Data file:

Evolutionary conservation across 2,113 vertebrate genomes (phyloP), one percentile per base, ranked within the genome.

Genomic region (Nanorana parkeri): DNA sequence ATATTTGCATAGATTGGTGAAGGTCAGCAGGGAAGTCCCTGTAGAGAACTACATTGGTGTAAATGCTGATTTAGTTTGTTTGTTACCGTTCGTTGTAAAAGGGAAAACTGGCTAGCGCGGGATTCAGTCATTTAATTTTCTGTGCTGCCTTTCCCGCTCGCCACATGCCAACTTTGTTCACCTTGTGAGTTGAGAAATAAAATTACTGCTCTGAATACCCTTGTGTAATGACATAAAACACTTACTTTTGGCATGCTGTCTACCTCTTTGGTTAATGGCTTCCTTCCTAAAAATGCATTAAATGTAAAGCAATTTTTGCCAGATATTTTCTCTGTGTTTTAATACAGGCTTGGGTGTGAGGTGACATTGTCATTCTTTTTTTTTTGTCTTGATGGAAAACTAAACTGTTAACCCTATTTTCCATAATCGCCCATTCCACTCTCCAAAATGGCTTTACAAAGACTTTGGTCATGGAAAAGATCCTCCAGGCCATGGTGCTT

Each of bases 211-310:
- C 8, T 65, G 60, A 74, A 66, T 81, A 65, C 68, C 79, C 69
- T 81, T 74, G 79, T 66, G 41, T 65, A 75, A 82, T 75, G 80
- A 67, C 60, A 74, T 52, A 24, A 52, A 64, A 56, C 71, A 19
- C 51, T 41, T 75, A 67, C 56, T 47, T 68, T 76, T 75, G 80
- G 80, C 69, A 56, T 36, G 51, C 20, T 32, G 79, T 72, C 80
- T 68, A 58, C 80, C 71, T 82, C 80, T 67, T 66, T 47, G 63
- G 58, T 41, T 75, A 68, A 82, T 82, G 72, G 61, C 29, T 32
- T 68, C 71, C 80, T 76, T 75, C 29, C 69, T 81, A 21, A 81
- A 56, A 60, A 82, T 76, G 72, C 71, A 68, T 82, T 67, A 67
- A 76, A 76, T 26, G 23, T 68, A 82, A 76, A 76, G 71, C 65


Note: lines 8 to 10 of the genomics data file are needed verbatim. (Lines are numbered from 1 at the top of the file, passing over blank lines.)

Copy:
- G 80, C 69, A 56, T 36, G 51, C 20, T 32, G 79, T 72, C 80
- T 68, A 58, C 80, C 71, T 82, C 80, T 67, T 66, T 47, G 63
- G 58, T 41, T 75, A 68, A 82, T 82, G 72, G 61, C 29, T 32